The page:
Thank you so much for inviting me here today. When Giovanna first told me about your month-long events to celebrate the Humanities, I knew I was going to be standing before a group of very enthusiastic and enlightened individuals. I knew, in fact, I would be standing before a crowd ready to celebrate like you or your colleagues seem to have celebrated in 2011 when the Tigers defeated the University of Oregon. And as such, I thought it would only be fitting that we too celebrate the humanities not only widely, but also wildly, with a few pins from 4humanities, some trumpets, and an infograph which I bring to you on behalf of 4humanites.
Now, I am a German national, and I came to this country when I was 19. So I know more about soccer than I do about football. That said, in both sports, I do understand that when the ball is kicked or carried into a goal or the end field, a point is given, the crowd soars and the team jumps in the air and hits each other on the behind. Similarly, when our students leap or walk across the arches that signify a college education, they know that they have accomplished something that deserves an outcry of enthusiasm, many huge hugs, and maybe even some pats on the tush.
Both of these goals are quite clear, but in higher education the points, or classes you take don't always add up to a clear “win” or “lose.” In fact one of the hardest tasks today is to measure the value of a student’s education. How do you measure this melting pot of personal discovery, of knowledge making, skill acquisition, networking, credentializing, and deepening of intellectual curiosity that spans an entire lifetime? And how do you measure the value of the arts and humanities within this larger network? If we only count majors and minors, or base our assessment on economic factors, we disregard the shared role we play in many institutional realms. For instance, if we were to give one point to one major, how many points would we attribute to an ethics component taught in a business class? To the study of music as applied to Electrical Engineering? To art and narrative in the field of medicine? What is the value of the teaching of creativity, communication, or cultural understanding when these skills are integrated into other disciplines, or, they are part of a college’s or universities’ common curriculum?
Testifying before Congress a year ago, Hunter Rawlings, President of the Association of American Universities, noted that a survey of employers by his association indicated that 73%, rejected the trend towards narrow technical training and wanted colleges and universities to place more emphasis on critical thinking and analytic reasoning. A more recent study done by the Association of American Colleges and Universities found that 78% of employers preferred job applicants knowledgeable about global issues and societies and cultures outside the U.S.; 80% found written and oral communication key; and 82% favored those with civic knowledge, skills, and judgment essential for contributing to the community and to our democratic society.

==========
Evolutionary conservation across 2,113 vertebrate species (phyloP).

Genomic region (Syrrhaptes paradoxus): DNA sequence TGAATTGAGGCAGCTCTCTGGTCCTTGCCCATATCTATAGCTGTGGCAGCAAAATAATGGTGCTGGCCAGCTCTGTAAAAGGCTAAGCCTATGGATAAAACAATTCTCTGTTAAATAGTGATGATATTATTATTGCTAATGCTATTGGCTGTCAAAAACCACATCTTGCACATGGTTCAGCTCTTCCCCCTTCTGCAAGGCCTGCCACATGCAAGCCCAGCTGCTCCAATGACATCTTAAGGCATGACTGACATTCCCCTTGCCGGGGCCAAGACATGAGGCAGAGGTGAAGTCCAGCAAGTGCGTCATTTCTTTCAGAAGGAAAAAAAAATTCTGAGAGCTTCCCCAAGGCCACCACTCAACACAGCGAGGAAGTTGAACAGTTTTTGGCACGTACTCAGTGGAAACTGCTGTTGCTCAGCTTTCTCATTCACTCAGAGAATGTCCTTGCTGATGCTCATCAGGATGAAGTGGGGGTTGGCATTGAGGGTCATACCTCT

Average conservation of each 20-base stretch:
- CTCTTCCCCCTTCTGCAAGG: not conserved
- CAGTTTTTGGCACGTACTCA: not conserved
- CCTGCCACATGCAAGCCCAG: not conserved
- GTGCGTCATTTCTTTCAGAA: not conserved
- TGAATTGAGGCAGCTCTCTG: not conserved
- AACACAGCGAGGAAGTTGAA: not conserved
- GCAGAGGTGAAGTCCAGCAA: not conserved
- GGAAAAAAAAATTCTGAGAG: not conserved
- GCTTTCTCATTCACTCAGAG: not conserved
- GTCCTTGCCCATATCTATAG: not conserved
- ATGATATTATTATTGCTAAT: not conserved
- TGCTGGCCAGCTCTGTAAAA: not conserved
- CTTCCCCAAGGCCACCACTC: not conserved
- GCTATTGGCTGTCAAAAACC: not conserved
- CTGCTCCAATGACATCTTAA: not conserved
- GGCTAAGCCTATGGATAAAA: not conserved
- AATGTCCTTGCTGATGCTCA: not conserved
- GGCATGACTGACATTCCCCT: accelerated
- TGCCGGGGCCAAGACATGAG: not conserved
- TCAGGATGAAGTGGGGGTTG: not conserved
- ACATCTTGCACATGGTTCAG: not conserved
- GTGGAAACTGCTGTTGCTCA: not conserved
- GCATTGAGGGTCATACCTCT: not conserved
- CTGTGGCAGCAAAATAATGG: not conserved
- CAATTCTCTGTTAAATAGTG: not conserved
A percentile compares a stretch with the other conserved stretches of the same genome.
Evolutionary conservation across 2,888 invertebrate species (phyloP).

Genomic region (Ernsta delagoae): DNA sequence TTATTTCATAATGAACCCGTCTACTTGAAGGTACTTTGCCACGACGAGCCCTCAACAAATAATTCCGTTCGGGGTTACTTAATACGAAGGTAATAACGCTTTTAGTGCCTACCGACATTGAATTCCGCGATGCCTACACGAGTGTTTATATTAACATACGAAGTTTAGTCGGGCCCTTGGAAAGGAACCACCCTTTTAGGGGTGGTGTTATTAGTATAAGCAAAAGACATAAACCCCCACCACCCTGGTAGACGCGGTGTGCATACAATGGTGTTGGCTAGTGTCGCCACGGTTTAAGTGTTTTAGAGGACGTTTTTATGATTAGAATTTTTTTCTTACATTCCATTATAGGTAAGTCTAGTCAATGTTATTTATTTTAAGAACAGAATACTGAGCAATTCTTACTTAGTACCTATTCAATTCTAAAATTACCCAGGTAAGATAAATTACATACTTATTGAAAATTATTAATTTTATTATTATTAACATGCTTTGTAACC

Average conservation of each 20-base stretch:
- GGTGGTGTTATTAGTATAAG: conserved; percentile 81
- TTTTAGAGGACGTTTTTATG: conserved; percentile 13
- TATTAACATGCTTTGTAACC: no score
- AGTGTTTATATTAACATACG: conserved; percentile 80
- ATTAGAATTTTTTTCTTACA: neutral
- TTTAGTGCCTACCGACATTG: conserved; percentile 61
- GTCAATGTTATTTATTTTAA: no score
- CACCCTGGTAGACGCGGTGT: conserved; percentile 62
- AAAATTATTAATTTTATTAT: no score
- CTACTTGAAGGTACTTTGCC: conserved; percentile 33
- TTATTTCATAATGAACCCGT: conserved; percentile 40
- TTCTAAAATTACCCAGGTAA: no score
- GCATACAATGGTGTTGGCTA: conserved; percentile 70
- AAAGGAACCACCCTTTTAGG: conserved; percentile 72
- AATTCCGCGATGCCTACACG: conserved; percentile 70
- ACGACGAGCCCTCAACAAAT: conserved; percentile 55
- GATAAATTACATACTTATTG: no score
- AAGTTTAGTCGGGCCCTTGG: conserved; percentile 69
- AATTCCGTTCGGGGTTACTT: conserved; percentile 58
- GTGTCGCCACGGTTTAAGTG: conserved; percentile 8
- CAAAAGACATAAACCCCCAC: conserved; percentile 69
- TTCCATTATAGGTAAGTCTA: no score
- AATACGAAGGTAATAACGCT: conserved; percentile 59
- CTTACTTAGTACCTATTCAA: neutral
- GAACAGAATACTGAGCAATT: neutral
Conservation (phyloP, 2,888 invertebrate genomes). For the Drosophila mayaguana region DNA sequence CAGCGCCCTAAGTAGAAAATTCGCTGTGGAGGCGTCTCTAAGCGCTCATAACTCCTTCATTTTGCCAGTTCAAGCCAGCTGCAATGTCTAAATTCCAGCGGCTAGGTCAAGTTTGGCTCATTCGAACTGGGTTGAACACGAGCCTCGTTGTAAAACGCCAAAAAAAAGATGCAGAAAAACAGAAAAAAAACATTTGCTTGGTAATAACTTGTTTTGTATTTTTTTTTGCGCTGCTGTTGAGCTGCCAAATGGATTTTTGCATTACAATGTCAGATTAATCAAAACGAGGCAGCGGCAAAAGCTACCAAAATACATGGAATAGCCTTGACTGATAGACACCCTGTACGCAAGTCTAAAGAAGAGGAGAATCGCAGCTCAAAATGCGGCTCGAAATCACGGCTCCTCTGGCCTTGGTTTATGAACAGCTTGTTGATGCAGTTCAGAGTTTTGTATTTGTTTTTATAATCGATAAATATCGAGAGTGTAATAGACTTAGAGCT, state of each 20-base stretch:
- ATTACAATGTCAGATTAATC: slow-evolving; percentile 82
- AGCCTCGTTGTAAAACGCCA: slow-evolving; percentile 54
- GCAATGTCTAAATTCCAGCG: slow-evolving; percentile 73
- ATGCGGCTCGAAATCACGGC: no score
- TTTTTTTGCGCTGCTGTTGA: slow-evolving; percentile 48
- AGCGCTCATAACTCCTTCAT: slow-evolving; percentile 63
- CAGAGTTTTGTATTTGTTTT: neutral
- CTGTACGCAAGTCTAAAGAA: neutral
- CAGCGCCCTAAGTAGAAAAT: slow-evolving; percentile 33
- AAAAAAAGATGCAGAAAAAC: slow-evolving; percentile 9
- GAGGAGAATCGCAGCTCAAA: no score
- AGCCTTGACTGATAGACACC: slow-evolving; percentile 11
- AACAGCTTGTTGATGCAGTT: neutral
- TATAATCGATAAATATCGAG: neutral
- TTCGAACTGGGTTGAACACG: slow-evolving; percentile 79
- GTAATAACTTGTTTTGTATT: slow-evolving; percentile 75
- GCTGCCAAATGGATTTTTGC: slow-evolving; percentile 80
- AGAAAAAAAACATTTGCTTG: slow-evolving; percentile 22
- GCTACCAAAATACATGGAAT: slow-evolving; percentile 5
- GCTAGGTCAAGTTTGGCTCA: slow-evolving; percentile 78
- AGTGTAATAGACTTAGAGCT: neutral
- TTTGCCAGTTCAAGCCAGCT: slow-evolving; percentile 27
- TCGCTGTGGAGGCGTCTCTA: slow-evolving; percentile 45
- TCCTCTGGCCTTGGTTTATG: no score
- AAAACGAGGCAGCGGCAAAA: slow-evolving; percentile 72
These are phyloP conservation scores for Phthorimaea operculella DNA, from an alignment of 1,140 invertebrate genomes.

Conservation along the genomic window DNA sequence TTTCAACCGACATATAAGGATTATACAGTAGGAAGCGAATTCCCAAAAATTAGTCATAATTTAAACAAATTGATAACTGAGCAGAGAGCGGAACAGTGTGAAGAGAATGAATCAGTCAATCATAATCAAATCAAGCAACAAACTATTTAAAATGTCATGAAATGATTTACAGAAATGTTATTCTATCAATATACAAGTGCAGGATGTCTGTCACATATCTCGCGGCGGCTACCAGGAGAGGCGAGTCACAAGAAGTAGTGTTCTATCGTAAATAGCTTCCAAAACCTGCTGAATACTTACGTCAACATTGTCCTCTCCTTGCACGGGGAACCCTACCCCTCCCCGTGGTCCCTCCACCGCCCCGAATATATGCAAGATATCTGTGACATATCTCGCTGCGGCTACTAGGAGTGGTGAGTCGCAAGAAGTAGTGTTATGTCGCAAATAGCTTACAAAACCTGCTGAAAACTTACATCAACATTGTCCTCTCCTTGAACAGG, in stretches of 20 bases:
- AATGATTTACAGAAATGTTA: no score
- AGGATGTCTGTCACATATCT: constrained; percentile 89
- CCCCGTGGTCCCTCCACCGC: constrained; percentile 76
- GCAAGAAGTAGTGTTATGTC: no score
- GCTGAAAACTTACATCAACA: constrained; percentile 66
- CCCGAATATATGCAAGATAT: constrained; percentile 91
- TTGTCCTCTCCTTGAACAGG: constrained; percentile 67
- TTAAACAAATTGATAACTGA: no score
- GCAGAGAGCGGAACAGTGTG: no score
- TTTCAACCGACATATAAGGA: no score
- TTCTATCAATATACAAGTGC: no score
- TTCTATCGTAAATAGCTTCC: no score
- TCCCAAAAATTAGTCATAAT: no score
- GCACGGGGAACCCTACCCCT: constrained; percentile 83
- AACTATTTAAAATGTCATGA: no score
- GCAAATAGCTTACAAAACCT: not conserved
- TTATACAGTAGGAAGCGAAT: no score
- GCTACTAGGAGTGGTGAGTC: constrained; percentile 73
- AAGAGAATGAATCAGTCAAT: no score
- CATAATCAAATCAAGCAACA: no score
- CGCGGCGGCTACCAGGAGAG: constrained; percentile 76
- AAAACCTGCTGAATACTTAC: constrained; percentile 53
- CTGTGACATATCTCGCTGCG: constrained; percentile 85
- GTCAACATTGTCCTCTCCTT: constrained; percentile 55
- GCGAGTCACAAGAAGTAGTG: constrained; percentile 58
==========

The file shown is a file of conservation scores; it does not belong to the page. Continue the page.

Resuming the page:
This survey presents a powerful opportunity to those of us in the arts and humanities. We have the opportunity to build bridges to other fields and to our colleagues in professional schools to talk about how we can holistically integrate new humanistic-based learnings into the age-old educational scaffoldings currently holding up the structures of our schools and colleges. The clue
If we consider a framework an essential supporting structure, and a structure an arrangement of or a relationship between parts, then we can view this structure as always shifting and moving depending on which parts are being included or considered. Structures can derive from any discipline. We can talk about physical structures, biological, chemical, musical, social, or data structures. The underlying relationship of their parts might be things like words, cells, notes, objects, bodies, or ideas. And these relationships might even be remixed and moved between different components. The aggregate of the various parts then function in relation to each other, just like the framework for the humanities must function in relation to the parts of the whole, which are our institutional systems of higher education and the world at large.
In a world that has become more fluid, fast, and global, but also more local, accessible, and malleable, we all have to learn to make connections between known and unknown moving parts. Our institutions of higher learning are no exception. As in any time in history, we have to continue to find a balance between the solid educational frameworks that have held up our institutions over centuries, and the changing needs of our students to confront the challenges of the world. And as we know, the challenges of the twenty-first century are unique, from climate change to terrorism, disease to human rights. John Kao in his book on Innovation Nation, calls these challenges “wicked problems” because they “rarely have clear-cut solutions that can be unlocked by a single discipline; they are complex and ambiguous; and they require fundamentally new approaches to the status quo” (qtd in Thorp 10). Most importantly, they demand individuals who can recognize connections and can connect across fields and ideas. Take for example University of New Hampshire scientist Berrien Moore who spoke about the results of a massive international study of air pollution on the NewsHour with Jim Lehrer. He made clear that, "What happens in Beijing will affect Boston, what happens in Boston will affect Paris, et cetera. [And he continued by explained that] “that's one thing that we will have . . . even as we begin to solve local problems, this connectivity of the planet will come back at us time and again" (2004). A Peer Review report in 2005 also suggests that “to participate responsibly as local citizens, then, people must also be citizens of the world, aware of complex interdependencies and able to synthesize information from a wide array of sources, learn from experience, and make connections between theory and practice.” http://www.aacu.org/peerreview/pr-sufa05/pr_sufa05analysis.cfm